A Return to Discernment

As the holidays approach and the end of the year looms, personal and professional responsibilities tend to converge in ways that bring stress and anxiety. Good food and festive music summon smiles and fun gatherings, but during these next few weeks, it seems we're always in the process of trying to get things done. As we shop, cook, plan, prepare for parties and send out cards to loved ones, we can start to feel pulled into many directions.

The approach of Christmas also tends to bring a time of contemplation as people ponder the past and future. Maybe it's been a tough year. Perhaps you're considering a change in jobs or relationships, or maybe a big move.

Advertisement

In the midst of this reflecting and anticipating, it's helpful to remember once more the value a core element of Ignatian spirituality, and this is the practice of discernment. As David Lonsdale wrote, discernment

is the art of appreciating the gifts that God has given us and discovering how we might best respond to that love in daily life. It is a process of finding one's own way of discipleship in a particular set of circumstances; a means of responding to the call of Christian love and truth in a situation where there are often conflicting interests and values and choices have to be made. It is the gift by which we are able to observe and assess the different factors in a particular situation, and to choose that course of action which most authentically answers our desire to live by the gospel.

The fruits of discernment usually don't arrive immediately, and it's rare that we experience a voice from a burning bush. Discernment involves prayerfully stepping back from daily obligations and asking God for a sense of the whole, a sense of where the spirit is moving, a sense of peace and consolation amidst turmoil.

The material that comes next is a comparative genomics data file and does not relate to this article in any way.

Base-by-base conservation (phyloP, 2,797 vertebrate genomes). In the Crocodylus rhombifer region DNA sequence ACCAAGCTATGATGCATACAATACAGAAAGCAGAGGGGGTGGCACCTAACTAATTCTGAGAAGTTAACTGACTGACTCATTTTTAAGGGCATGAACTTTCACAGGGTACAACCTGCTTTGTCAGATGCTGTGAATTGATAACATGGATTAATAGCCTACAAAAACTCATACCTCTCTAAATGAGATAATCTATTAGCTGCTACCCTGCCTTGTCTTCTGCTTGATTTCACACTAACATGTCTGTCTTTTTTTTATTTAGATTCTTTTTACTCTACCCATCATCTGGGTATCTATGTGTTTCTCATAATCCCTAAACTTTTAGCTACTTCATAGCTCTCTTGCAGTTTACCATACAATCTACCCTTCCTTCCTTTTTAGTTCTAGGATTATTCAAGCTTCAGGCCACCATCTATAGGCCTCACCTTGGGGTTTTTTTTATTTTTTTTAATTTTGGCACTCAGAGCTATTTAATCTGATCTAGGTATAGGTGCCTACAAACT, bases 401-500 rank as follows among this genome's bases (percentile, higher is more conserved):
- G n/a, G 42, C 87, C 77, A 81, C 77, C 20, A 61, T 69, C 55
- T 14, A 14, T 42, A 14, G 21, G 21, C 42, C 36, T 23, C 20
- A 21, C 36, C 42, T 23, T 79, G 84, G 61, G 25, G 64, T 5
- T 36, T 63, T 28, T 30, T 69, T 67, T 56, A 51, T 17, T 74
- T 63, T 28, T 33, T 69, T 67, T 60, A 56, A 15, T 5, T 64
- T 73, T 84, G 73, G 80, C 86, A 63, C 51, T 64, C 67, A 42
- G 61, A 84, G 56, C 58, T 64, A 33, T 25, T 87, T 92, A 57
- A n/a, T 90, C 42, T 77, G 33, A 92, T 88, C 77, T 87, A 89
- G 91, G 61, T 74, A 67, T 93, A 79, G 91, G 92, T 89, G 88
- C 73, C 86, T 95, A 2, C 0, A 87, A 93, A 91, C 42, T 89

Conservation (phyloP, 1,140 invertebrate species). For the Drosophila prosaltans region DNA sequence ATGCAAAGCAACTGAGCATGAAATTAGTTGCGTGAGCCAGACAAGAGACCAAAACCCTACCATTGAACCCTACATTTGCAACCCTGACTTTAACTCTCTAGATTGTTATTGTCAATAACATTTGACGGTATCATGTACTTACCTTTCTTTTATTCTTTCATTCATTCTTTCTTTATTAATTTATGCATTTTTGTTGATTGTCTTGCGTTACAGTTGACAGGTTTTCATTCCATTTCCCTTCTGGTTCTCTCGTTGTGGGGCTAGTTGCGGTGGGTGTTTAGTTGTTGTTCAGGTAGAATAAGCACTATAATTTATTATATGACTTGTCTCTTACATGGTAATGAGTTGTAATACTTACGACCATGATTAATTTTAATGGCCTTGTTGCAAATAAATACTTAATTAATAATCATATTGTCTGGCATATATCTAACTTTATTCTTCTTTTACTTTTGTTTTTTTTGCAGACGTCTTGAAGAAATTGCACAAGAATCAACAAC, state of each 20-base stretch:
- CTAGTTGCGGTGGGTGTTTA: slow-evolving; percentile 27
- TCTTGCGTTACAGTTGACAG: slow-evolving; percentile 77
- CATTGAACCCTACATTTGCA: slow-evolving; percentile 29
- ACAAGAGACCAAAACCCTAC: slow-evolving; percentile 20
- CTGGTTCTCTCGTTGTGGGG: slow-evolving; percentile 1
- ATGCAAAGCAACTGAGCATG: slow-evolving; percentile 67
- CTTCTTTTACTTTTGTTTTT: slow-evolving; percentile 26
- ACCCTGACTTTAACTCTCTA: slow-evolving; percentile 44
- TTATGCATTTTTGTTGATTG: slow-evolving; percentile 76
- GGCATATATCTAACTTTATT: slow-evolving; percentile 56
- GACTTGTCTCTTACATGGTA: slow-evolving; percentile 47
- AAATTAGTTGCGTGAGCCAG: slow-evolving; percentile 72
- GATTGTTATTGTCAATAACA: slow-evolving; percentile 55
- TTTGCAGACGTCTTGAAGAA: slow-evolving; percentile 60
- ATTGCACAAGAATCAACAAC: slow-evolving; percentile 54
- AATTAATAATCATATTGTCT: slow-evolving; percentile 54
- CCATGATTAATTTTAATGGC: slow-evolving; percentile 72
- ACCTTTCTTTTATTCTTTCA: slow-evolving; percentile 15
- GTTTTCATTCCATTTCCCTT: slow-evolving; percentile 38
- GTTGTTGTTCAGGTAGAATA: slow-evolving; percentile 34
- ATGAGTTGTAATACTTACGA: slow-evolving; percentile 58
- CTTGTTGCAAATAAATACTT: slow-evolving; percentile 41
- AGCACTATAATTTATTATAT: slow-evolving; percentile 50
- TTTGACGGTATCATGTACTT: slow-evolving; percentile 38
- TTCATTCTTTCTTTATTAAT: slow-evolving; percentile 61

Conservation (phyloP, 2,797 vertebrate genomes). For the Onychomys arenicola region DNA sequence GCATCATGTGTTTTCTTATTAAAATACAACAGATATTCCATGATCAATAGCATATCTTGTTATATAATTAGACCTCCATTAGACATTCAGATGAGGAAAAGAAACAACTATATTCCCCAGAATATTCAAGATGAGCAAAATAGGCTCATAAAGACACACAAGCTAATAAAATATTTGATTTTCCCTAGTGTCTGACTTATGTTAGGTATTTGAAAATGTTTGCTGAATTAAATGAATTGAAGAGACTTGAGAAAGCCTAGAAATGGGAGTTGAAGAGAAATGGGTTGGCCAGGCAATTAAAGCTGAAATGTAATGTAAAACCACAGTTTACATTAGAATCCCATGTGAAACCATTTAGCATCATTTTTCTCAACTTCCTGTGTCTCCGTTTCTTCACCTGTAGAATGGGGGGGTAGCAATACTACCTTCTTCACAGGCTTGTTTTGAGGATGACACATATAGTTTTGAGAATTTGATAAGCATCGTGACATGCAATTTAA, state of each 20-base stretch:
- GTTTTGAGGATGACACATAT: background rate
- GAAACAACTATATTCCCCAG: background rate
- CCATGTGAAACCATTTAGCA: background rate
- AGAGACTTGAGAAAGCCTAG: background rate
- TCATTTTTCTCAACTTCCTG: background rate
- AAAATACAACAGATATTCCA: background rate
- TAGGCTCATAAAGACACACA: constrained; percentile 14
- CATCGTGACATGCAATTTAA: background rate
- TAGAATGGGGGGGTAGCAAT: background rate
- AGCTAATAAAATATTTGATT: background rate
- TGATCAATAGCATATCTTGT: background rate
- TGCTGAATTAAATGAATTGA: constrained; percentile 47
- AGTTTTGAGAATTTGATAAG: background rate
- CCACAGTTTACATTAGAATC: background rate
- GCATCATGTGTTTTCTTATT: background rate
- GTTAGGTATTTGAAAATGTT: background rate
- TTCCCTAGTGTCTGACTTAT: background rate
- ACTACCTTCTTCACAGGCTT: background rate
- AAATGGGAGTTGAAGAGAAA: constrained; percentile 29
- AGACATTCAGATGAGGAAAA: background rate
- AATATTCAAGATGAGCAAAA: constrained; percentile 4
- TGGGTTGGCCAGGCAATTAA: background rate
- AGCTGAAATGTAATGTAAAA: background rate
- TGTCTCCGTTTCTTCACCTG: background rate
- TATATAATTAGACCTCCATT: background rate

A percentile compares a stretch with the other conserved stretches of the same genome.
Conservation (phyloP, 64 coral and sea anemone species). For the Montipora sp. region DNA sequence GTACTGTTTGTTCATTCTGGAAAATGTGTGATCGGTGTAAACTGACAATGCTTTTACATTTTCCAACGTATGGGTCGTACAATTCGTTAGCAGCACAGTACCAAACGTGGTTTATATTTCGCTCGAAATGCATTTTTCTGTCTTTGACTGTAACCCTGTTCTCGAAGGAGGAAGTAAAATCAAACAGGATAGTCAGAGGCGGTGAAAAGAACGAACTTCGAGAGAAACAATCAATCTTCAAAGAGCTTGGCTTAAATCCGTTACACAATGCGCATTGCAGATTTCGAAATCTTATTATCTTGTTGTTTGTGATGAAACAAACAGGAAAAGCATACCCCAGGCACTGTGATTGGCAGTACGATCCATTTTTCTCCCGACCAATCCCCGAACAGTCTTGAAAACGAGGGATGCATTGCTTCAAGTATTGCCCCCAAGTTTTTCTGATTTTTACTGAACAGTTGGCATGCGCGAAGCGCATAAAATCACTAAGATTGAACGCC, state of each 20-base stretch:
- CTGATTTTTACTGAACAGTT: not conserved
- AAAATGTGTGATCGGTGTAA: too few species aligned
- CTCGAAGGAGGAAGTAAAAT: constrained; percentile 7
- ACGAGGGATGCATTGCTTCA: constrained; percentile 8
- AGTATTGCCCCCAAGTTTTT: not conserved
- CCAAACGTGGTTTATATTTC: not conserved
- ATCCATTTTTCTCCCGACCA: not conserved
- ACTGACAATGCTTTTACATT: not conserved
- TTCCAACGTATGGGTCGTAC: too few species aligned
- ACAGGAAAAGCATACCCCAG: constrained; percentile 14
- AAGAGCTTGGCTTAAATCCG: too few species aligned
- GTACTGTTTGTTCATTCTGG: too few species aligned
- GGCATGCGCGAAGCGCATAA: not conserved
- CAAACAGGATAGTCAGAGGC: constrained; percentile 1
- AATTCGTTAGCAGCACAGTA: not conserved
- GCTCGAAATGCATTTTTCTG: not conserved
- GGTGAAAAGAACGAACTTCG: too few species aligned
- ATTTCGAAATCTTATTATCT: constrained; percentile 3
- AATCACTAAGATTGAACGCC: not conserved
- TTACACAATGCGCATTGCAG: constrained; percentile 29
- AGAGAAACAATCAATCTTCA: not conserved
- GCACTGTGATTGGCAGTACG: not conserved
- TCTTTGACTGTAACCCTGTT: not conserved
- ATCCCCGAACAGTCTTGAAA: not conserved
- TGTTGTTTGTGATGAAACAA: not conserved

When we discern, we try to look at our lives with the long view in mind rather than fleeting needs, hoping to find an authentic, life-giving path of freedom.

Happy Thanksgiving.  

Comments are automatically closed two weeks after an article's initial publication. See our comments policy for more.

Advertisement

The latest from america

Cardinal Donald W. Wuerl, Washington's retired archbishop, apologized Jan. 15 for what he called a "lapse of memory," clarifying that he knew of at least one abuse allegation against former U.S. Cardinal Theodore E. McCarrick, but he had "forgotten" about it.
Pope Francis meets with the leadership of the Chilean bishops' conference at the Vatican on Jan. 14 to talk about the sex abuse crisis affecting the church in Chile. (CNS photo/Vatican Media)
The pope wants the February summit “to be an assembly of pastors, not an academic conference—a meeting characterized by prayer and discernment, a catechetical and working gathering.”
Gerard O’ConnellJanuary 16, 2019
This week on “Inside the Vatican,” we explore the topic of women deacons.
Colleen DulleJanuary 16, 2019
Women served as deacons in Europe for about a millennium in a variety of ministerial and sacramental roles.
Brandon SanchezJanuary 15, 2019